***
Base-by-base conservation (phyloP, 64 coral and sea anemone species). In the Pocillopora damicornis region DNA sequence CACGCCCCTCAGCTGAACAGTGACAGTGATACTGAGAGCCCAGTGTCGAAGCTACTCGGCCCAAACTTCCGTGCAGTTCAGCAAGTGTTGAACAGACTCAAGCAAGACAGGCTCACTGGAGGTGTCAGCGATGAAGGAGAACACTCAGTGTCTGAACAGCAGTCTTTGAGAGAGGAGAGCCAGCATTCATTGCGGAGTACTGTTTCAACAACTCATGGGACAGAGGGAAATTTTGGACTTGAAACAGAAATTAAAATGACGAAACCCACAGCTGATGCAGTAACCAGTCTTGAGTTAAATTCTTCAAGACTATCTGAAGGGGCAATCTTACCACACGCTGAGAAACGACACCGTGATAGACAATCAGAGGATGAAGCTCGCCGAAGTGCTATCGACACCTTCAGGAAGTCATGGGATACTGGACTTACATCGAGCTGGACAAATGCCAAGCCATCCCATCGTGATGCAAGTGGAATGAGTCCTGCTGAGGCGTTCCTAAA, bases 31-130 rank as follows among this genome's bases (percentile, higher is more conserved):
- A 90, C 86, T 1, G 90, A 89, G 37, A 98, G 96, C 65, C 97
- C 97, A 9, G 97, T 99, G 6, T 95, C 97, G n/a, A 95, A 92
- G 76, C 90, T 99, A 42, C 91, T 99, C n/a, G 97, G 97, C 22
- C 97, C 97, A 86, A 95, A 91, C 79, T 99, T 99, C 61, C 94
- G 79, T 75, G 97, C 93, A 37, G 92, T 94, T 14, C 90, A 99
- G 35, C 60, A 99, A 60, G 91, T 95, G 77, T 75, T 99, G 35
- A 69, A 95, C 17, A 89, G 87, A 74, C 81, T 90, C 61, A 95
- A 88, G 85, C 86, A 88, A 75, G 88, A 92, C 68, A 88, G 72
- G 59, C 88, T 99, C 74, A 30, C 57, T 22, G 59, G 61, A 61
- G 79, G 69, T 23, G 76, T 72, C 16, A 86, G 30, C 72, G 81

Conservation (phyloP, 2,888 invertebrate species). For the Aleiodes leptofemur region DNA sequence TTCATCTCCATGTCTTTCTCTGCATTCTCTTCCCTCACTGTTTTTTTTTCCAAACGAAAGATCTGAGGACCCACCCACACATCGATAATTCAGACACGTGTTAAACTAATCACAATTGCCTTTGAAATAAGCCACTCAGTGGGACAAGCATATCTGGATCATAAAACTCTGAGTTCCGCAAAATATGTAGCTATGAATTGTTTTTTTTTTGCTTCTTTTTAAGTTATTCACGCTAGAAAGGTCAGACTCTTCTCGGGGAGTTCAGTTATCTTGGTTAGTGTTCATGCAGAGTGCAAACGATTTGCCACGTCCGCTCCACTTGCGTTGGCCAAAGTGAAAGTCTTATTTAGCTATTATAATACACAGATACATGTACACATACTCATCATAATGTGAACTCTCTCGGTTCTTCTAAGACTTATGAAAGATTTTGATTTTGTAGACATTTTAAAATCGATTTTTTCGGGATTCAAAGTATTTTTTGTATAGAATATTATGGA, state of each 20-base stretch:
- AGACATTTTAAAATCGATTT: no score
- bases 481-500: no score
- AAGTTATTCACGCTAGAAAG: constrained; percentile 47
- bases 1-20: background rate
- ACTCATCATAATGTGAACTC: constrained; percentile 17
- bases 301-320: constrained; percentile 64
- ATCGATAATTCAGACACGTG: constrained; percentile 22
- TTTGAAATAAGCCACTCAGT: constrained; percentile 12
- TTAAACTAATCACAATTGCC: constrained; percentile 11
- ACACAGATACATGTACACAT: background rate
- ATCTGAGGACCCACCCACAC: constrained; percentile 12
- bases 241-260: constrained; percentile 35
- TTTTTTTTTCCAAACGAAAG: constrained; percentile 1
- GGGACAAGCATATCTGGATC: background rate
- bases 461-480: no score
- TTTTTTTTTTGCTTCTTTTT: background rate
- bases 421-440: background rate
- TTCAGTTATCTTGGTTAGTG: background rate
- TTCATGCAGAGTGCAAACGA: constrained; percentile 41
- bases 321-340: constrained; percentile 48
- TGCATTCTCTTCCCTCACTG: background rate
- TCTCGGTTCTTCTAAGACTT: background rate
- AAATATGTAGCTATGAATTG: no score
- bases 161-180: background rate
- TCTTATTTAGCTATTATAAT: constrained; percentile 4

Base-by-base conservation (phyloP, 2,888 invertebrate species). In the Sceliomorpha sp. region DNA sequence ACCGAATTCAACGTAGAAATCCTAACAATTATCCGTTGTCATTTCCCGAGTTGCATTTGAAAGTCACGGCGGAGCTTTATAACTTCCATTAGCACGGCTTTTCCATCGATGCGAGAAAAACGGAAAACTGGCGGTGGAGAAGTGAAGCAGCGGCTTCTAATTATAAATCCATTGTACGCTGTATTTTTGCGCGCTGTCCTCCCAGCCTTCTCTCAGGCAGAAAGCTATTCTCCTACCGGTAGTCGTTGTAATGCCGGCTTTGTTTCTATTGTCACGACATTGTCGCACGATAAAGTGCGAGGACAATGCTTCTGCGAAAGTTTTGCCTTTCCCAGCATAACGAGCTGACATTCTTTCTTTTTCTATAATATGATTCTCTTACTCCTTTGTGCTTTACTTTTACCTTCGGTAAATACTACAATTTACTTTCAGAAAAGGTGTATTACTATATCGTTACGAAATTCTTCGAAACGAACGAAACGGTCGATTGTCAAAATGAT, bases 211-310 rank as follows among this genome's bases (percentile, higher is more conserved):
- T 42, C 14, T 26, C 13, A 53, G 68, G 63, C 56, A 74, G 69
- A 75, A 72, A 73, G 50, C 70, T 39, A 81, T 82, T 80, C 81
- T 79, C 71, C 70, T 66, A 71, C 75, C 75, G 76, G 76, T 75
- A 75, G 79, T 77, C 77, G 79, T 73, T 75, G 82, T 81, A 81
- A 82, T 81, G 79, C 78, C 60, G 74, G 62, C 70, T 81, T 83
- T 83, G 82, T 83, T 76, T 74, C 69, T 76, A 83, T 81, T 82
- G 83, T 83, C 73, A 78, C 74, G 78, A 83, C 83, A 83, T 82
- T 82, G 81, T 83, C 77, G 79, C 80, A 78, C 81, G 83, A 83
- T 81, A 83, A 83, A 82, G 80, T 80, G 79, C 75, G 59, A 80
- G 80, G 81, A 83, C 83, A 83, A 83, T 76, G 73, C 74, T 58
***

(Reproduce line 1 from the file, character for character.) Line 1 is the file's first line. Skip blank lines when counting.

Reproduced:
Base-by-base conservation (phyloP, 64 coral and sea anemone species). In the Pocillopora damicornis region DNA sequence CACGCCCCTCAGCTGAACAGTGACAGTGATACTGAGAGCCCAGTGTCGAAGCTACTCGGCCCAAACTTCCGTGCAGTTCAGCAAGTGTTGAACAGACTCAAGCAAGACAGGCTCACTGGAGGTGTCAGCGATGAAGGAGAACACTCAGTGTCTGAACAGCAGTCTTTGAGAGAGGAGAGCCAGCATTCATTGCGGAGTACTGTTTCAACAACTCATGGGACAGAGGGAAATTTTGGACTTGAAACAGAAATTAAAATGACGAAACCCACAGCTGATGCAGTAACCAGTCTTGAGTTAAATTCTTCAAGACTATCTGAAGGGGCAATCTTACCACACGCTGAGAAACGACACCGTGATAGACAATCAGAGGATGAAGCTCGCCGAAGTGCTATCGACACCTTCAGGAAGTCATGGGATACTGGACTTACATCGAGCTGGACAAATGCCAAGCCATCCCATCGTGATGCAAGTGGAATGAGTCCTGCTGAGGCGTTCCTAAA, bases 31-130 rank as follows among this genome's bases (percentile, higher is more conserved):